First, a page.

We have another big change just happened too, more soon, which means even more adapting and changes which are all for the greater good and fantastically exciting.
Just as a side note, we did buy an incubator out of our savings to help up on our way with this.  It was a budget version and you may get what you pay for, however we will write a review once we have data to review.  In the mean time, this is it for anyone that is interested:


Take care everyone.

8 thoughts on “Adapting routines and a little business venture

  1. Wow, there is no stopping you superwoman. So pleased for you all. Wish I could indulge but no way at the moment. One day though. Do the Quail arrive this weekend? You can pickle their eggs too for the pantry shelf. I still want my bees. Have had all the training just cannot keep them here because of the neighbour! OH is considering retiring soon (he is a little older than me by 4 years) and is talking of us doing more travelling around the country. The preserving side of me is quite excited at this prospect as it will mean that I will possibly be able to pick up produce around the country that I cannot normally access I am thinking wild larder in particular here. I like travelling and seeing new places too. Good luck to you sweetheart you have totally earned it. Tricia x

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  2. I would love to hatch chicks but I have absolutely nowhere to keep them here while they need heat. I can cope with the chicks once they are off heat. I will be watching for photos please.

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  3. ah haaaa found you again! Anyways I had another thought. Are you allowed to sell the litter from the chickens? I am thinking of getting 4 chickens to help me in the garden. My soil is absolutely terrible and I have been reading a lot about adding back to the garden from chicken waste. I am wondering if there is a market for you to sell it. Like you can horse manure.. Glad to have found you again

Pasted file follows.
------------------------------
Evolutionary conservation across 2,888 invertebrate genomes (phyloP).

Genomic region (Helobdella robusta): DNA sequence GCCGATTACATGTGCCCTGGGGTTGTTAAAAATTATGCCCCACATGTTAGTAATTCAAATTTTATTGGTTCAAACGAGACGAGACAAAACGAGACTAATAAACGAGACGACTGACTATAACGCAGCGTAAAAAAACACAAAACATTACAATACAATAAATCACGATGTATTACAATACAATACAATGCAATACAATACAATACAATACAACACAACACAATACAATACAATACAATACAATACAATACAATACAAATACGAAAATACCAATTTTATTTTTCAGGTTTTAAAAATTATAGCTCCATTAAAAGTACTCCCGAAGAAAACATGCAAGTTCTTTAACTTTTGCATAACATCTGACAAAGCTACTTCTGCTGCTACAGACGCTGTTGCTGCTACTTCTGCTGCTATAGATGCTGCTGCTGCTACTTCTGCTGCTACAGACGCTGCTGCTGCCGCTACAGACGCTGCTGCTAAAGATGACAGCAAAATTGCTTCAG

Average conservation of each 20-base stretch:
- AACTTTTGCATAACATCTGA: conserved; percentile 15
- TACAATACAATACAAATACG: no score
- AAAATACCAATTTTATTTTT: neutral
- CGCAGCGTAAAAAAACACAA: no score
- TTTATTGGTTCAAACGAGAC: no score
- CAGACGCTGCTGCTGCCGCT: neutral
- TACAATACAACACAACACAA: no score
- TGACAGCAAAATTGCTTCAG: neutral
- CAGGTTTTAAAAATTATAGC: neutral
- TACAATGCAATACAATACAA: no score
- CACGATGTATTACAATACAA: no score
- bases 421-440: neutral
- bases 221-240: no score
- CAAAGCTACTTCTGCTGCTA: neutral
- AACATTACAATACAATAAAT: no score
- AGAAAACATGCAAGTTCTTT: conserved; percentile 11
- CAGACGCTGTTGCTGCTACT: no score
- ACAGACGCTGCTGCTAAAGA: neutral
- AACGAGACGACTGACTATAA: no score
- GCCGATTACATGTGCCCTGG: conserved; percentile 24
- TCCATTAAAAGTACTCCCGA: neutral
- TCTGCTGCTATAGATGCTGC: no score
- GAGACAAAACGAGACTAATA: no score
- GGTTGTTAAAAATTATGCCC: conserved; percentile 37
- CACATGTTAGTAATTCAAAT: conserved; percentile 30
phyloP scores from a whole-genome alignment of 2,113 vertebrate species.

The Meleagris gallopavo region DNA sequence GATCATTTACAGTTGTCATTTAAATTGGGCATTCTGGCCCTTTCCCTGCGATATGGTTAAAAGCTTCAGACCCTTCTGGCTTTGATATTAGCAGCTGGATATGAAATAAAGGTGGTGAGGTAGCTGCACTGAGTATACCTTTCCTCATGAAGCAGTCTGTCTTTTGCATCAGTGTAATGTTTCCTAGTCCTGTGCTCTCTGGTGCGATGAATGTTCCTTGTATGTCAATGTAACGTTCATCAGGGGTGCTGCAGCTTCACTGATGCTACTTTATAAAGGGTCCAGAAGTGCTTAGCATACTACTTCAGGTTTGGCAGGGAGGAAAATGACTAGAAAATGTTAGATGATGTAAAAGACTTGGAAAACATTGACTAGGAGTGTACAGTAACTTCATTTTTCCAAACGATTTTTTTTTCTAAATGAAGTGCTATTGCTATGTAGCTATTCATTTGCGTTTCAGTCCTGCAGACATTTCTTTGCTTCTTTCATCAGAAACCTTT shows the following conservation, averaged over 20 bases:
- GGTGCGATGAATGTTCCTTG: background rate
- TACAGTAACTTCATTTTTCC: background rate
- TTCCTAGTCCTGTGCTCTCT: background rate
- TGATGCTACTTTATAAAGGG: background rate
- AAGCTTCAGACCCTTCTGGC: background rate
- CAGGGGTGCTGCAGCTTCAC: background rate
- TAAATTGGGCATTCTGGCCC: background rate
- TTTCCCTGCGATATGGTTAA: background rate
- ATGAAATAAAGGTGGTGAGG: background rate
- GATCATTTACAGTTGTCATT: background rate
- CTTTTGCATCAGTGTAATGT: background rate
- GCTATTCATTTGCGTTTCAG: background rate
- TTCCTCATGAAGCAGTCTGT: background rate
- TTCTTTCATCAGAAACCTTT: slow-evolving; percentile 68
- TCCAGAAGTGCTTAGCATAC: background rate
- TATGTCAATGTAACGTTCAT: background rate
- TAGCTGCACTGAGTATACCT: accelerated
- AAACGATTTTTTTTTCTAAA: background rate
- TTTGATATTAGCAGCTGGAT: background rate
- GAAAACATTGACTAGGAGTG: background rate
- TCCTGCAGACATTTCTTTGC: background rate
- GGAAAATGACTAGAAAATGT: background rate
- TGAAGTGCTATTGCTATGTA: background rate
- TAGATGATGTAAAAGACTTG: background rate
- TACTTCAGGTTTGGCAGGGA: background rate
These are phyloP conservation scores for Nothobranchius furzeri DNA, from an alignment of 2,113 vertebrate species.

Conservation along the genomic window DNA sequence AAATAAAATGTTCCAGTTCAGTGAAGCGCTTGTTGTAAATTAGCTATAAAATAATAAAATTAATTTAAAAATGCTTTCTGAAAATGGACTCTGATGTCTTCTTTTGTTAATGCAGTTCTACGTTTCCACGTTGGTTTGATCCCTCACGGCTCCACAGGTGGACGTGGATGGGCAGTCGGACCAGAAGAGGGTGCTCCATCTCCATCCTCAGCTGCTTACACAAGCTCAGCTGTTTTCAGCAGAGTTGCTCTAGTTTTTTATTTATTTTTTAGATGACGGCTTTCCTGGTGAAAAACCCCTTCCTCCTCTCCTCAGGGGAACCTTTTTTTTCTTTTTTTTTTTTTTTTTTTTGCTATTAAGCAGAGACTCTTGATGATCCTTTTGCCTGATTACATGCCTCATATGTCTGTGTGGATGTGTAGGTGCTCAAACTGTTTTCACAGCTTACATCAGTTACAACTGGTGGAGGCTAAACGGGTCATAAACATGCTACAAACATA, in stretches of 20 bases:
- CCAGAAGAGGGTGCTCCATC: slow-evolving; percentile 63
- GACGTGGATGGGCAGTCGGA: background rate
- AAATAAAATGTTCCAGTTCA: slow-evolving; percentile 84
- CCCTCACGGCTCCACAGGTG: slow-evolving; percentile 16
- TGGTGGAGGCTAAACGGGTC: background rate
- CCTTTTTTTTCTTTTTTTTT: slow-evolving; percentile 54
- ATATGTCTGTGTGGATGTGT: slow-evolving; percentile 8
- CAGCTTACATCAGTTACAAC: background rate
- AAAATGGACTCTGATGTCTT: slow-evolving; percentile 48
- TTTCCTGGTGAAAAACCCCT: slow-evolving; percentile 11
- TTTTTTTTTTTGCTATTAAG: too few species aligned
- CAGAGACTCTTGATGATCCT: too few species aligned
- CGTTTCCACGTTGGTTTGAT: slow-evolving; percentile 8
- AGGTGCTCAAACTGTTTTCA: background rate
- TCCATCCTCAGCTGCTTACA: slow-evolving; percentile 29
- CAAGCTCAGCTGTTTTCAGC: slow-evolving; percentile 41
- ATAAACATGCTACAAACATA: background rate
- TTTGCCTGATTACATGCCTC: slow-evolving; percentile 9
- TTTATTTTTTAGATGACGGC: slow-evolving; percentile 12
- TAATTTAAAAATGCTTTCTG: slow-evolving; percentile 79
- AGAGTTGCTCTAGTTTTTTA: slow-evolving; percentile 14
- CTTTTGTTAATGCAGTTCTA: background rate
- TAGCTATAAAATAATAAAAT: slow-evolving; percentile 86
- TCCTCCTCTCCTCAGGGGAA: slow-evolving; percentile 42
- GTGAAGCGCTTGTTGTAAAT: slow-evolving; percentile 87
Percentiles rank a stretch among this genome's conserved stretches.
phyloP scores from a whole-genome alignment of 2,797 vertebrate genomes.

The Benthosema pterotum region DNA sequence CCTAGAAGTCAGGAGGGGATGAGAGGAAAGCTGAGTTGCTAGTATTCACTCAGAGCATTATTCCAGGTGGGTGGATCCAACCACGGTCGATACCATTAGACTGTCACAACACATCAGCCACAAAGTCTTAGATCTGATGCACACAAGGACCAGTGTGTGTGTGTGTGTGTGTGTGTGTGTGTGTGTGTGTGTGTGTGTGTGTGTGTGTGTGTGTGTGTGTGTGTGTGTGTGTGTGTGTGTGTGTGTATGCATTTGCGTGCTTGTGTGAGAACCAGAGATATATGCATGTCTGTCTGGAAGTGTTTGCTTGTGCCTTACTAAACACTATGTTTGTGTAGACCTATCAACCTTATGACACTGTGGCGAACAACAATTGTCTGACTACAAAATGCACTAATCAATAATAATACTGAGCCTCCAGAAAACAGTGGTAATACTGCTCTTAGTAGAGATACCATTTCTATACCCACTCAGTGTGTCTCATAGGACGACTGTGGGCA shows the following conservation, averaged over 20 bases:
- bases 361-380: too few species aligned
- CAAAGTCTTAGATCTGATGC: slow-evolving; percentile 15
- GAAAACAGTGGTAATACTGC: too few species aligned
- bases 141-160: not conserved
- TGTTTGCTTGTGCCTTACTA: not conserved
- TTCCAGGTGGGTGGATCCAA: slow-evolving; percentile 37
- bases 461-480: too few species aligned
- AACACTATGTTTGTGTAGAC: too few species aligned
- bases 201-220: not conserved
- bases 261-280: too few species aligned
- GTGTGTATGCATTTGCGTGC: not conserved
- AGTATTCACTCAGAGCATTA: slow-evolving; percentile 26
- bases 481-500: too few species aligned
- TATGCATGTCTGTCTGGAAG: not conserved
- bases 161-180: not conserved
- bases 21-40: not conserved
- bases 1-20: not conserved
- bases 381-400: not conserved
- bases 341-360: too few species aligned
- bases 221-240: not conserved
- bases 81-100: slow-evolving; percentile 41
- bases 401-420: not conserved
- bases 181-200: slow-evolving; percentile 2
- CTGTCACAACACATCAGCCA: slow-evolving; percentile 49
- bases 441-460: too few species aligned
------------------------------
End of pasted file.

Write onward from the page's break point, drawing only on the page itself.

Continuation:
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  4. Aww what a lovely comment Tricia, thank you. Yes, quail are here and a blog to follow very soon 😀 They are funny little things. We have only 2 eggs so far, I think just 1 is laying as was over 2 days and they're apparently just getting in to laying age. How exciting on the wild larder thoughts! Thank you xx

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  5. How funny – I was just thinking about you the other day when looking back through our blog for something. Now you're talking – we hadn't thought about selling the chicken muck – it'd be a lot easier to carry than the horse muck. Thank you for that! I would definitely recommend getting chickens, added bonus of fertilising soil 🙂 Thanks for joining us again and look forward to your comments.

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  6. Eeeek, all s very exciting chic! We had some Leghorns and we found them a little skittish. They were the ones taken by the fox 2 Boxing Days ago. You are totes amaze balls with all you manage to do as well as working. You inspire me at the same time as making me think I am sooooo lazy. Looking forward to seeing the developments with the quail and your birds being reared.x